Of course, Humble Programmer (tm), that I am; I still like my "Alexandrine" approach for its speed & simplicity, in spite of the brute force aspect of it -- changing everything & fixing the deliberate mistakes.
 
Old 07-25-2005, 03:18 PM   #10
Matir
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Quote:
Originally posted by lowpro2k3

I haven't had a chance to run the script yet, but I think thats exactly what I'm looking for. I forgot the '$0' was the name of the script in bash, very nice.

Quick question, if a top level directory (say /usr/local/apache/htdocs) had multiple directories in it, would that script recurse through all of them? I seem to think with my limited recursion knowledge it would pick one 'path' down a directory tree, but I have a feeling I'm missing something. When I get on a linux system later today I'll test it heavily, replacing 'chmod's with 'echo's and see what happens. But if that works as I hoped, its immediately going in all the /usr/local/sbin folders on every box I manage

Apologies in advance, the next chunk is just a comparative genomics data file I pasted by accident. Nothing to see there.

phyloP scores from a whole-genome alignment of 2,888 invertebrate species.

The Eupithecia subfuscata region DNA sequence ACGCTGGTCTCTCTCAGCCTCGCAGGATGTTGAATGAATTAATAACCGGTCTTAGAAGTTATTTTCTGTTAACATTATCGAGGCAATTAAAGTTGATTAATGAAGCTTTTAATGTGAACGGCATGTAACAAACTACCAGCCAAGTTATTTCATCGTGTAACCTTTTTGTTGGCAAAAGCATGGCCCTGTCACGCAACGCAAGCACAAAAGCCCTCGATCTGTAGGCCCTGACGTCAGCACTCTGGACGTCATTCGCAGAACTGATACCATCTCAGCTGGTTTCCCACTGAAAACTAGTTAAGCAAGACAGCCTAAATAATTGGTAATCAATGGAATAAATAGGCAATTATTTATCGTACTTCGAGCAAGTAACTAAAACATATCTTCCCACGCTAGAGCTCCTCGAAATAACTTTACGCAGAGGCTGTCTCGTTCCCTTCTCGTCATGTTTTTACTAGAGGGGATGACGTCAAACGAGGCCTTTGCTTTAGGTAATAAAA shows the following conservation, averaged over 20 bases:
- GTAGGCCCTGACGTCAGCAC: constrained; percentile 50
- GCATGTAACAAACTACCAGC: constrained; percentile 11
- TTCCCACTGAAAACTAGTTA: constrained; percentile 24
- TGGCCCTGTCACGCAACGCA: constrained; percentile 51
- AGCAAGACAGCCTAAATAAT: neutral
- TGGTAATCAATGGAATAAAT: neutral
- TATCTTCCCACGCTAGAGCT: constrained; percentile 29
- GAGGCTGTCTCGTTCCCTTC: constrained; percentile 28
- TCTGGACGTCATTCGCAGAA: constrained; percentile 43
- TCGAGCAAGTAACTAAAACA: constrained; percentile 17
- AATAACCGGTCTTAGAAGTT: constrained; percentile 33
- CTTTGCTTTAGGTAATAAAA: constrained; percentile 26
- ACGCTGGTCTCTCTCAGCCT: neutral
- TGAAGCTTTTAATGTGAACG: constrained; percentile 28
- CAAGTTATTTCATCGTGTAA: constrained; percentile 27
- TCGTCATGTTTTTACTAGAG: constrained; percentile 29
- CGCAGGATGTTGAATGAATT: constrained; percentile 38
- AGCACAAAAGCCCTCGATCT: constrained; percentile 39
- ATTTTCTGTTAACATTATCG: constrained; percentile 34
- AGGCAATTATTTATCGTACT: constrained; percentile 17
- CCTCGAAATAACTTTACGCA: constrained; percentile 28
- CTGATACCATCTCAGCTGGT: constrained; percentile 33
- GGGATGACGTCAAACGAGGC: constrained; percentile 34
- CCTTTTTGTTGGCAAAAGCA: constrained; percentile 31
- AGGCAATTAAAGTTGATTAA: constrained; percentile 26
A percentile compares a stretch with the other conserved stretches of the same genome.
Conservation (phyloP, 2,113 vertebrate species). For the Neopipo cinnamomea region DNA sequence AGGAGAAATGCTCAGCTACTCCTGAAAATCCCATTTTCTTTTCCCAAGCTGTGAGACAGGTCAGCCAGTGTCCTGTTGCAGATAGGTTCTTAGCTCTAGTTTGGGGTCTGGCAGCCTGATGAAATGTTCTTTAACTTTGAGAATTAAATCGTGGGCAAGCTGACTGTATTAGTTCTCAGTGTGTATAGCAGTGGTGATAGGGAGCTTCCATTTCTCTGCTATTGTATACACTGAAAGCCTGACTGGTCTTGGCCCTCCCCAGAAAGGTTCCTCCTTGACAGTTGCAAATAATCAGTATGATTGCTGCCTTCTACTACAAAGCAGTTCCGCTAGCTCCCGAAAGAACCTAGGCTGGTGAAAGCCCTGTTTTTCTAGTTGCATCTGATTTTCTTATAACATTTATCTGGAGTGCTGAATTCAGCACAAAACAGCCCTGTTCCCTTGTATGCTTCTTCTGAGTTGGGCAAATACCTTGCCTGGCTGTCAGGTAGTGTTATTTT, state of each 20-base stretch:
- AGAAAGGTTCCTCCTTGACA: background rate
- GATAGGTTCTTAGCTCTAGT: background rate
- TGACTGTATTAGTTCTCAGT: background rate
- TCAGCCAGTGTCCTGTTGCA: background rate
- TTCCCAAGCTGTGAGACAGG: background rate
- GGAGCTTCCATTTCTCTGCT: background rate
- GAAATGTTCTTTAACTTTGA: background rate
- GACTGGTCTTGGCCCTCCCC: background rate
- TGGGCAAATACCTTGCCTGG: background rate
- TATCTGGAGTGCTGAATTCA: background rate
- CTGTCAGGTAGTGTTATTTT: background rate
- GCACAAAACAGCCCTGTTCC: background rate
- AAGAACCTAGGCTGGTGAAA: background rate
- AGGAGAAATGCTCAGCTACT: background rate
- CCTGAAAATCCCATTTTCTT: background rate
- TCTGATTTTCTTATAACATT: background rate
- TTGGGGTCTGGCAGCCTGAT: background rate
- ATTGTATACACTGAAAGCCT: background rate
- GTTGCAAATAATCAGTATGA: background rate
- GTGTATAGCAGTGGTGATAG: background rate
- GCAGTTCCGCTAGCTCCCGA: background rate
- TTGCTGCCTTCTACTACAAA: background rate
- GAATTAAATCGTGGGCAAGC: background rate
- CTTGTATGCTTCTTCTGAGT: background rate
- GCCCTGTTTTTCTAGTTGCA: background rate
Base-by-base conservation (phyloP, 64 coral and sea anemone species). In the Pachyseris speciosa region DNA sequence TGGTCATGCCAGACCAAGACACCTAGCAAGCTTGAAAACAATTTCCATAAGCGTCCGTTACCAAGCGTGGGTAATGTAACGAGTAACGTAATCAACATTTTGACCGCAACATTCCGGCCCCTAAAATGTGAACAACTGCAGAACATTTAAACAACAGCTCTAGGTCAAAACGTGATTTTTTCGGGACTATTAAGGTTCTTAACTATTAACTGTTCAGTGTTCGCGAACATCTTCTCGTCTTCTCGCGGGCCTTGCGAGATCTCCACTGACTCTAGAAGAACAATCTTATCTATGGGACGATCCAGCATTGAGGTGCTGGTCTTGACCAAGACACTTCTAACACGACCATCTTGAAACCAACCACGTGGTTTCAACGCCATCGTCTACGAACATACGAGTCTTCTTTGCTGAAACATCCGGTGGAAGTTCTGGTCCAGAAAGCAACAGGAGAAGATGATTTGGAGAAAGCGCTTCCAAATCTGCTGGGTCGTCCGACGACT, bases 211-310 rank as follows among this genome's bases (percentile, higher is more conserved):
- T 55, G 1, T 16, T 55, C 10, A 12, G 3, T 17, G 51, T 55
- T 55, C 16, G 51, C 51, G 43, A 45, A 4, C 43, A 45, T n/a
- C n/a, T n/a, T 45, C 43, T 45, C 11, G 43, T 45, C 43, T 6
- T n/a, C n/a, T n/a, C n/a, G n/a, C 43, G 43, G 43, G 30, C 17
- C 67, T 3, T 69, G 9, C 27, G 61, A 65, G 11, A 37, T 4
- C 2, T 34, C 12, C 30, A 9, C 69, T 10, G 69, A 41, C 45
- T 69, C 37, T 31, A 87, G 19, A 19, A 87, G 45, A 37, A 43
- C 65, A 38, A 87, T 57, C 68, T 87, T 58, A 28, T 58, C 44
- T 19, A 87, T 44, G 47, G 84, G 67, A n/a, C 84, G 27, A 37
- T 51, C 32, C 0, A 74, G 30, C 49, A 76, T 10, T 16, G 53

Thanks for your help guys, every solution helped me so much.
I actually found one additional bug, corrected below. I've also enclosed the output of a test run on one of my directories (new source tree for something I'm writing).

Code:
#!/bin/bash

MYDIR="."
if [ -n "$1" ]
    then MYDIR=$1
fi

for file in $MYDIR/*
do
  if [ -f "$file" ]
  then
    echo chmod 644 $file
  elif [ -d "$file" ]
  then
    echo chmod 711 $file
    $0 $file
  fi
done
Output:
Code:
chmod 711 rrtower/CVS
chmod 644 rrtower/CVS/Entries
chmod 644 rrtower/CVS/Repository
chmod 644 rrtower/CVS/Root
chmod 644 rrtower/CVS/Template
chmod 711 rrtower/data
chmod 711 rrtower/data/CVS
chmod 644 rrtower/data/CVS/Entries